Adding carpet or changing to a thicker pile may cause the bottom of a bifold door to scrape and bind along the floor. First try to raise the door to clear the carpet using the bottom pivot adjustment. But usually you have to trim off the door bottom.
The easiest way to measure a bifold door for cutting is with the door slightly opened. A half inch of clearance is adequate (Photo 1).
Removing a bifold door doesn’t always go as smoothly as Photo 2 shows. Sometimes the top pivot doesn’t compress enough to free the bottom pivot. Turn the bottom pivot height adjustment to lower it, if possible. Or gently lift the door off the lower bracket with a flat pry bar. As a last resort, loosen the top pivot bracket setscrew and slide the top away from the door frame.
To replace the door, follow the steps in Photo 2 in reverse order. Check for proper alignment.
Lay the door face down on a worktable. Cut from the backside of the door to leave a clean cut on the front. You can reduce splintering by first scoring the cutting line (Photo 3) and, using a guide, sawing slightly to the outside of it (Photo 4). Bevel the cut edges with 100-grit sandpaper (Photo 5).
Cutting the door will shorten the bottom pivot hole. You may have to redrill to deepen it.
Extend the bottom pivot the same amount as the door was shortened, using the height adjustment
screw. (See “Replacement Parts”)
Add a drop of epoxy to repair a loose door pull. Screw it on and allow it to set for 24 hours before use.
You can fix that wiggly knob so it won’t come loose again! Simply put a drop of epoxy into the knob hole before reattaching the knob. And add a washer under the screwhead inside, if the screwhead is pulling into the door. Allow the epoxy to set up for 24 hours before use.
You’re supposed to mount hollow-core bifold doorknobs along the edge closest to the hinge because that area is reinforced with solid wood. But that’s also a “pinch zone,” so many people mount the knobs in the middle of the hollow section. Eventually the screw head pulls through the thin veneer and the knob dangles out the front side. The fix is easy. Just buy a 3/16-in. x 1-in. fender washer at any hardware store. Remove the screw. Slide the washer down to the screw head and reinstall.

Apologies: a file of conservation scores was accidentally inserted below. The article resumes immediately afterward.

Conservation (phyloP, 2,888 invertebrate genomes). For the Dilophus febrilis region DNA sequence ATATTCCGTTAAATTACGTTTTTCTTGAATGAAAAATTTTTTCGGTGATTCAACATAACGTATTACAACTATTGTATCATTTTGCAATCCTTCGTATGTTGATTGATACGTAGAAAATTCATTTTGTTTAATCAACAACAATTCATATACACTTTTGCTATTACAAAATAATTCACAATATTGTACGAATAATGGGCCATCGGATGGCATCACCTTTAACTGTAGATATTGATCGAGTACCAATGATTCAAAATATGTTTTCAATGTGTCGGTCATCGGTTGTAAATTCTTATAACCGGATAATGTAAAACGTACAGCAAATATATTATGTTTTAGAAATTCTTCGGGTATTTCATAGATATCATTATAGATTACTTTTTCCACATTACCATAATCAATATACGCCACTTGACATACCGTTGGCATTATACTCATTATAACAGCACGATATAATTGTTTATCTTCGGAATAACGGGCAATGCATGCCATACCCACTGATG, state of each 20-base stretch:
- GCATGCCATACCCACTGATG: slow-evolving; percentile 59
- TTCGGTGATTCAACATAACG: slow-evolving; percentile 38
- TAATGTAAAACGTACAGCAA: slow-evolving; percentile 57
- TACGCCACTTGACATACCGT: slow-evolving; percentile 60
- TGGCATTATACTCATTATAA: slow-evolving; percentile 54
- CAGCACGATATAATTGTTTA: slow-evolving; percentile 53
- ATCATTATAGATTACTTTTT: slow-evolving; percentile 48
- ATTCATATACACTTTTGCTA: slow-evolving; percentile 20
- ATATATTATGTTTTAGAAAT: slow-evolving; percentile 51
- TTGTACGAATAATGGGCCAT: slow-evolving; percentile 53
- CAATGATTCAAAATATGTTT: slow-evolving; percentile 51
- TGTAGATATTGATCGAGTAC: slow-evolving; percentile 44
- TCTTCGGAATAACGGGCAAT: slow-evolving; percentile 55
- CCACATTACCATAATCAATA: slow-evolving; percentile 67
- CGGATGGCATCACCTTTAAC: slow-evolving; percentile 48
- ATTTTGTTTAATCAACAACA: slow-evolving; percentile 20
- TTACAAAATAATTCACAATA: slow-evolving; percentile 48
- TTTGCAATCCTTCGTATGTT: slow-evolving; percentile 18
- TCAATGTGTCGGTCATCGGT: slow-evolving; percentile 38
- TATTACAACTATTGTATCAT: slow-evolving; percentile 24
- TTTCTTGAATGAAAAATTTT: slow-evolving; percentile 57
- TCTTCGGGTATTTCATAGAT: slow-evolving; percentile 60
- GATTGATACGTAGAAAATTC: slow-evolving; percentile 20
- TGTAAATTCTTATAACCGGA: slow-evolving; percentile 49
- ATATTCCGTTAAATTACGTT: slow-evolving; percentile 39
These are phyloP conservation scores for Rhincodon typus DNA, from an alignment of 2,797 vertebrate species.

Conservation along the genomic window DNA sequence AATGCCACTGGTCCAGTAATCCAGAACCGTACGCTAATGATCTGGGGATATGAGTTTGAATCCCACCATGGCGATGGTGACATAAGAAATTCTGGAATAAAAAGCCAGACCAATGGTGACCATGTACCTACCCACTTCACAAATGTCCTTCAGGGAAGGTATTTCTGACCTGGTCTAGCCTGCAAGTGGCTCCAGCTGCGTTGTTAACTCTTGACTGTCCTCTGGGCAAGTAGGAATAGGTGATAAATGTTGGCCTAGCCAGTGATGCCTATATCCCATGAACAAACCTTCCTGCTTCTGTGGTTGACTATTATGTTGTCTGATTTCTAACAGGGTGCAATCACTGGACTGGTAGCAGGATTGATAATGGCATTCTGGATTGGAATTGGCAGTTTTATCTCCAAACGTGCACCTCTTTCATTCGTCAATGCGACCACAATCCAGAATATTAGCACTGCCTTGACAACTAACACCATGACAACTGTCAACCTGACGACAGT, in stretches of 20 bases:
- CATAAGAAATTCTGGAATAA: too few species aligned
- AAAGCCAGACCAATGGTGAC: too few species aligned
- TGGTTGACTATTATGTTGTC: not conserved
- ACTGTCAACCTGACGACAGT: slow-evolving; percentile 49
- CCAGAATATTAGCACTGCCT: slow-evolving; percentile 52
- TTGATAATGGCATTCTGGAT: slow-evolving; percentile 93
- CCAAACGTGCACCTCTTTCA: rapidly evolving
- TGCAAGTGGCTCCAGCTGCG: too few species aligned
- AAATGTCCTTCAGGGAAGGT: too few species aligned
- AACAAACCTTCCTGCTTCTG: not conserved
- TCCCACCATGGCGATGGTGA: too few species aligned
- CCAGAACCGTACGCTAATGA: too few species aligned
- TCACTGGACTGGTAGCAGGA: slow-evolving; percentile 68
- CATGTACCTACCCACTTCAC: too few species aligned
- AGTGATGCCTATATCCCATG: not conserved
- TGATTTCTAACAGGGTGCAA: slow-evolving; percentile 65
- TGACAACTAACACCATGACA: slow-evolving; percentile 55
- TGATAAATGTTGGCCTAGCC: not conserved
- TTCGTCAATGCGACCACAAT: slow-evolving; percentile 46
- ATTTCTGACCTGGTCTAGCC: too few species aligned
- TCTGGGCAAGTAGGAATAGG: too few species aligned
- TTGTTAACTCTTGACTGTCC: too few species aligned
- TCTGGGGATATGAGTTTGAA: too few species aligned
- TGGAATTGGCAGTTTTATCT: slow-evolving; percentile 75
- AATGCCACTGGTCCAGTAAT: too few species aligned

Hold the brace along the door edge with the triangular area on the back of the door. Then mark the anchor/pivot pin hole centerlines.
Slide the brace onto the corner and secure it at the top with one screw. Drill a hole for the anchor/pivot pin. Tap in the new anchor/pivot pin and secure the jamb side of the brace with one additional screw.
A kit like this costs about $6 and includes everything you need to fix the hanging hardware for a closet door that has blown-out corners. Since the brackets are on the back side, they're barely noticeable.
Slam a bifold door too many times and you can split the wood where the top and bottom anchor and pivot pins sit. Then the door either sags or falls out of the track. You can try gluing and clamping the wood, but the wood can split again in a different spot. Or you can fix the problem permanently by installing corner braces. Buy a corner brace kit at a home center or from maintenanceengineeringspecialties.com. Take the old anchor/pivot pins to the store to match up to new ones.
Start by marking the anchor pin hole location on the new brace (Photo 1). Then finish the corner brace installation (Photo 2) and install the door.
Have the necessary tools for this DIY project lined up before you start—you’ll save time and frustration.
Avoid last-minute shopping trips by having all your materials ready ahead of time. Here's a list.